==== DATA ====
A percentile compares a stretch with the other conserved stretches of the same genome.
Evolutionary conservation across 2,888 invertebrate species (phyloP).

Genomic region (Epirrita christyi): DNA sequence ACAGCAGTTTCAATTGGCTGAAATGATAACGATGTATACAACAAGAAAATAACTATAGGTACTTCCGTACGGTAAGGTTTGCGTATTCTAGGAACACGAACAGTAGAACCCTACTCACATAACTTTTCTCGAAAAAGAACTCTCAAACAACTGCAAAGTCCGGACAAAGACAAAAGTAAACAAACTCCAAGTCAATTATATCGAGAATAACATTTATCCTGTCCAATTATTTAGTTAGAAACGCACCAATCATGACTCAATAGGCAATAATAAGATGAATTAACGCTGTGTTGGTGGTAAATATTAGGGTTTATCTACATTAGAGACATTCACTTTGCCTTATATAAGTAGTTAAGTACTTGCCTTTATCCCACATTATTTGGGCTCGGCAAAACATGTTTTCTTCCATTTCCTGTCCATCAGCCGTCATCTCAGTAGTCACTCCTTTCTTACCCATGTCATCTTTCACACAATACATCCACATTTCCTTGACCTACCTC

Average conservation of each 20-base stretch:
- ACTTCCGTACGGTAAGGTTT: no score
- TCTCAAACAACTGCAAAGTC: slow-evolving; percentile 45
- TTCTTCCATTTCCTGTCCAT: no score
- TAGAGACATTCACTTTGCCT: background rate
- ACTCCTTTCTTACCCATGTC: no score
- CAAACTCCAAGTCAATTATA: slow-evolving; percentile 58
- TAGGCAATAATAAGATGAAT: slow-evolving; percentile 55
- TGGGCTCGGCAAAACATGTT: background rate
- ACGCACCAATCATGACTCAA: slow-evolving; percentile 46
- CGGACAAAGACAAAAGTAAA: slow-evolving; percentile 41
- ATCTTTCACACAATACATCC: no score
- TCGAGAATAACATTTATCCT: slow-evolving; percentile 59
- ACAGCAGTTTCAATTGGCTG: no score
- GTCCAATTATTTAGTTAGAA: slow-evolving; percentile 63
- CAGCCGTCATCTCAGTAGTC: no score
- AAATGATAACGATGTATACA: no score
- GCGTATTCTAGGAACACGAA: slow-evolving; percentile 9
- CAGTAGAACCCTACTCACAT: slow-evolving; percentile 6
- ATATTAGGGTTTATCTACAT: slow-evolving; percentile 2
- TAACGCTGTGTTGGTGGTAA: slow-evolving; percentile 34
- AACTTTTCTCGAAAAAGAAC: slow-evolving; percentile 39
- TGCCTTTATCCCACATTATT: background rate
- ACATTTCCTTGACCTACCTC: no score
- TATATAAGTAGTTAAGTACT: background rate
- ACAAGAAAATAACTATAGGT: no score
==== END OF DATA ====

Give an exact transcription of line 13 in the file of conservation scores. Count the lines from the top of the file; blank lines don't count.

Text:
- ACGCACCAATCATGACTCAA: slow-evolving; percentile 46